By Todd Cohen
CHARLOTTE, N.C. — Children with economic disadvantages graduate from the Charlotte-Mecklenburg Schools at a much lower rate than other children.
With children overall spending only 20 percent of their time in school, United Way of Central Carolinas sees the time that at-risk, low-performing children spend outside the classroom as a great opportunity to work with them in ways designed to increase the chances they will graduate.
As part of a larger “collective impact” strategy it has undertaken to bring together community partners to address urgent health-and-human-service needs, United Way is teaming with 15 of its partner agencies to help at-risk kids perform better in school.
Central to that effort, which is supported by a $200,000 grant from the Wells Fargo Foundation, will be a system to share data on the children’s academic performance, using those metrics to better understand the role the 15 agencies’ programs play in the children’s progress.
“We need a collective data system to show we’re having impact,” says Dennis Marstall, vice president of community investment and impact at United Way. “And then we need a collective reporting system to demonstrate how we’re having the impact.”
Those 15 agencies serve nearly 32,000 children in Mecklenburg County, with 84 percent of them living in households with annual income below $25,000.
United Way also is partnering on the data-sharing project with the Institute for Social Capital, an arm of the Urban Institute at UNC-Charlotte, which will work with the agencies and United Way do a better job collecting and analyzing data from the school system and other government agencies on students served by the 15 partner agencies.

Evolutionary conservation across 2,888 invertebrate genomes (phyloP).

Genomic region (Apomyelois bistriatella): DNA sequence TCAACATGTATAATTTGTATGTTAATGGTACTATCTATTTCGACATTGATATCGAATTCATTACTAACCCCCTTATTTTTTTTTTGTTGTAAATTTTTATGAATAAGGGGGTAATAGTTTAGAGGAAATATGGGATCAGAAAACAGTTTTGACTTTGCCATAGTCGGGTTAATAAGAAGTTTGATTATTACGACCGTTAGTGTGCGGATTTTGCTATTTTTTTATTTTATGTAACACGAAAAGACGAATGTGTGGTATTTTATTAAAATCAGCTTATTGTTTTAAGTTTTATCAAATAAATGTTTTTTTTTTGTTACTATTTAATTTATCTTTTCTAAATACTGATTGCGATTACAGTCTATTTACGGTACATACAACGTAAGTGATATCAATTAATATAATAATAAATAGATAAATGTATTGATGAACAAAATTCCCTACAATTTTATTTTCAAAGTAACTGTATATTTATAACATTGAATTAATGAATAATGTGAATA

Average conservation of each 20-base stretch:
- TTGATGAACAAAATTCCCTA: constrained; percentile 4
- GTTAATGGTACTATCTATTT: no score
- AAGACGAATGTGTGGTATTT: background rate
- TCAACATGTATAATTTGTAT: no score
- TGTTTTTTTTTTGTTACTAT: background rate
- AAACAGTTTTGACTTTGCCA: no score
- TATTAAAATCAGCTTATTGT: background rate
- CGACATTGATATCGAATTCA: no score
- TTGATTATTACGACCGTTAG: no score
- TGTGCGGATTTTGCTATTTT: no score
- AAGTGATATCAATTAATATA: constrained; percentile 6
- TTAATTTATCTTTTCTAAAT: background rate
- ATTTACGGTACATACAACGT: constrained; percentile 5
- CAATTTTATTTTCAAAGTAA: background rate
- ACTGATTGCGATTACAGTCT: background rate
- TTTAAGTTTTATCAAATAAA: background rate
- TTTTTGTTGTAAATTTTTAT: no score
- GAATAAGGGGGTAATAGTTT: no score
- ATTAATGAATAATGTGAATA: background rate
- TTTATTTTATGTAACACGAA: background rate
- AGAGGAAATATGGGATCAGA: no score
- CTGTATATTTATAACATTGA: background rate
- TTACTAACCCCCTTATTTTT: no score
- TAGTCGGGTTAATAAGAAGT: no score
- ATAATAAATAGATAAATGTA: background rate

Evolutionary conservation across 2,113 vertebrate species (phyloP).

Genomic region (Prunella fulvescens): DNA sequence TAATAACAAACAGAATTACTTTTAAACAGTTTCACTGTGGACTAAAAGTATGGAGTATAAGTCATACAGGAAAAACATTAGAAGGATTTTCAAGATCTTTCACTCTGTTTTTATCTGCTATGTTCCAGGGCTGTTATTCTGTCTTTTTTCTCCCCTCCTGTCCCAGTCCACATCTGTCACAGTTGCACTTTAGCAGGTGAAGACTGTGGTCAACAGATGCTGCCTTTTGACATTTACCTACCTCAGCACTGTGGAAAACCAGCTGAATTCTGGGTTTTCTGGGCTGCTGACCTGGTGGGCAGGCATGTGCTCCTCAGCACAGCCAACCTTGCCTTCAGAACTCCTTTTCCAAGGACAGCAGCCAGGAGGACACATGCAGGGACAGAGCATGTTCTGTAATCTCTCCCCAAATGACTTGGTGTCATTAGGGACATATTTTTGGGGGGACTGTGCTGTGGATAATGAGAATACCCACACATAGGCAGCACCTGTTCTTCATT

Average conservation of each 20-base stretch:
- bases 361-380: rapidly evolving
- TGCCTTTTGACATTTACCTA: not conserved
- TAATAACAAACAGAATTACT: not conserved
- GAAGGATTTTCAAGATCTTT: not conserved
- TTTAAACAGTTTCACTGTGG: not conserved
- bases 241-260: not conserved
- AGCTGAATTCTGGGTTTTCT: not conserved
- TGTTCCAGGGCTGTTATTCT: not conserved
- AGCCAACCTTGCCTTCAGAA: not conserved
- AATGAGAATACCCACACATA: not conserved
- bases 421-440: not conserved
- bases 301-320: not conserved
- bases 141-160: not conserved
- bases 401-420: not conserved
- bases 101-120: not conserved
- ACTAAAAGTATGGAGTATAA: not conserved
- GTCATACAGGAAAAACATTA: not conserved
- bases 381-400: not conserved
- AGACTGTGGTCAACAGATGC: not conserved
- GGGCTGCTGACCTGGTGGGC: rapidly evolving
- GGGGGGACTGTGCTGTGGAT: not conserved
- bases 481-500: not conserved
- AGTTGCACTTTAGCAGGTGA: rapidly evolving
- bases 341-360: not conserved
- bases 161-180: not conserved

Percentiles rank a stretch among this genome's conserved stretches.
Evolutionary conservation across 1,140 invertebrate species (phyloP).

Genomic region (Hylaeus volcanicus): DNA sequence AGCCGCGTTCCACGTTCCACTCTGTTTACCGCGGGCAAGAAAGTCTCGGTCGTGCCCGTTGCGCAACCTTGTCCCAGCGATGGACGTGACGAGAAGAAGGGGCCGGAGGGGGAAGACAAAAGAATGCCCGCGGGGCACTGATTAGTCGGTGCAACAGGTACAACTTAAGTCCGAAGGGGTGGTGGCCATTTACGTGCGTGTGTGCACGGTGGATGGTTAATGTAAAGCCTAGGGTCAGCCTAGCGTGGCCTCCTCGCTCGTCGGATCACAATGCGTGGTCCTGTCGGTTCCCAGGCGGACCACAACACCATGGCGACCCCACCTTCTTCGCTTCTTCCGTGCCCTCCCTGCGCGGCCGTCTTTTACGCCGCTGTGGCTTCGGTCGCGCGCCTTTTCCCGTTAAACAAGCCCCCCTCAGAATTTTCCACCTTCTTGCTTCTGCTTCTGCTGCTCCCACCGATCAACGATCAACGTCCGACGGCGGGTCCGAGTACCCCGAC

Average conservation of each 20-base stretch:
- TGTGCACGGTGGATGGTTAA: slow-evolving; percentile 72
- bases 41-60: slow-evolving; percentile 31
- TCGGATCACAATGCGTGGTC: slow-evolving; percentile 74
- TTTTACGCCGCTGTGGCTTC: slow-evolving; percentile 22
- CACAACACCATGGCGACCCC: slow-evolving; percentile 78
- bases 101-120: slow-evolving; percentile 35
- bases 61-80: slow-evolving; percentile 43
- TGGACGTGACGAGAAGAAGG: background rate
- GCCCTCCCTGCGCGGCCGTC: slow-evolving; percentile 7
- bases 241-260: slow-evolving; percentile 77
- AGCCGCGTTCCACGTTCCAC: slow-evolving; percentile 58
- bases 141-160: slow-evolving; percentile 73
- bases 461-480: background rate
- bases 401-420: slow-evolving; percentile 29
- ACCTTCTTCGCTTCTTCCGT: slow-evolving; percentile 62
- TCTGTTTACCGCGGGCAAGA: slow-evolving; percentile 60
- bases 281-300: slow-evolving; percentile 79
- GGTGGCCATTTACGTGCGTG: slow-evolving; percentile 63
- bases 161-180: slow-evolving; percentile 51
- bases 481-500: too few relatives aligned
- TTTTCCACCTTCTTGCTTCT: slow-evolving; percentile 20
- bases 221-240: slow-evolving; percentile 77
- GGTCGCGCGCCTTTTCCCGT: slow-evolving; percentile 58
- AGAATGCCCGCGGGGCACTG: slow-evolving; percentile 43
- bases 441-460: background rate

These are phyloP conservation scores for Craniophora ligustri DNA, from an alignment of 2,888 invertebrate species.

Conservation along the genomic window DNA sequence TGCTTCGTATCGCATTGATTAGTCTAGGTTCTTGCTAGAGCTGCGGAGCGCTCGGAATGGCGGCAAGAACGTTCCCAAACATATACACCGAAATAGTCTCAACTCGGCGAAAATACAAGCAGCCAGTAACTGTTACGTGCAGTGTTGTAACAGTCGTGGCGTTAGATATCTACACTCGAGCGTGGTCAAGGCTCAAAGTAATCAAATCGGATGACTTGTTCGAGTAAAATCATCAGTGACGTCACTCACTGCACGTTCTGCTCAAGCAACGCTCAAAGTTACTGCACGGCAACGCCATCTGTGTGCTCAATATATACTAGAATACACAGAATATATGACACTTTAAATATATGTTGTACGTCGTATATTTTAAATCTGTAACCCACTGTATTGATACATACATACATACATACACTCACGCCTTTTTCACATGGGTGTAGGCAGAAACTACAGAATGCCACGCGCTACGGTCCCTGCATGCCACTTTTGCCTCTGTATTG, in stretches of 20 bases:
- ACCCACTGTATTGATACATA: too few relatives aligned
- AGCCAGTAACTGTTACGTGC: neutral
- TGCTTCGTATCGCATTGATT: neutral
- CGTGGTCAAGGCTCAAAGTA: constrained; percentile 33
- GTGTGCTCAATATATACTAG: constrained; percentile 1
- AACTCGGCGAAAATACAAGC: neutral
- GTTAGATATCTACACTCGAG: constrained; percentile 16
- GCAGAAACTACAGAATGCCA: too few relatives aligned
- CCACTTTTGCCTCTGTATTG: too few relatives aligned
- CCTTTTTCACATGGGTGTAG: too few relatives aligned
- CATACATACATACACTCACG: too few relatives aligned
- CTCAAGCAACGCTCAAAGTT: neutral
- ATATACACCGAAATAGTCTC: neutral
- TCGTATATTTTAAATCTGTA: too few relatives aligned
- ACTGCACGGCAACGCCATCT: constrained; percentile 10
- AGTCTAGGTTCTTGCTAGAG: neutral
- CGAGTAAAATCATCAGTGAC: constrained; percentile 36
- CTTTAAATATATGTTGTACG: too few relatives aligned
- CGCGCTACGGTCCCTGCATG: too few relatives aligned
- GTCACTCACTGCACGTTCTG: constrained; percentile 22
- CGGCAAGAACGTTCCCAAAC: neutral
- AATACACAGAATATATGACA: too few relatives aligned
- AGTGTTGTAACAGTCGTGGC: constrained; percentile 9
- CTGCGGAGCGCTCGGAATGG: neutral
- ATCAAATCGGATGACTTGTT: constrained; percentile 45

Another partner, the Larry King Center at the Council for Children’s Rights, is helping to coordinate the work of the participating agencies and help them develop metrics to help predict whether students will drop out.
The project also will track student performance against “benchmark” goals.
A goal for pre-school children, for example, is to be ready to enter kindergarten, while a goal for students is to read at grade level by third, fifth and eighth grade.
The idea is to create a “pipeline” of progress from birth to age 18, and “create early success that builds on success,” says Jerri Haigler, vice president of education, engagement and communications at United Way.
In the past, she says, the 15 participating United Way agencies have lacked access to comprehensive data and analysis needed to help show the full impact of their programs on the school performance of the children they serve.
The date-sharing project will change that, says Jane McIntyre, executive director at United Way.
“All the programs do good work, but we don’t know how good and they don’t know how good unless they can really measure the results they’re getting with children,” she says.
By giving all partners access to all the data, she says, individual agencies can see what is working and what can be improved so they can begin to make changes.
Volunteers also will be key to the initiative, Haigler says.
United Way has launched a drive to recruit, place and train 1,000 mentors, tutors and readers to work with children at the 15 partner agencies.
While it will begin in Mecklenburg County, tracking results over 10 years, United Way plans to expand the data-sharing project throughout the five-county region it serves.
United Way also plans to launch collaboratie initiatives to address the issues of housing and homelessness, and health care, the two other priority needs that are the focus of its new overarching strategy of raising awareness and making a bigger impact on the region’s priority needs.
By sharpening its focus and trying to have a greater impact, McIntyre says, United Way can “make a greater difference with the dollars” it raises in the community.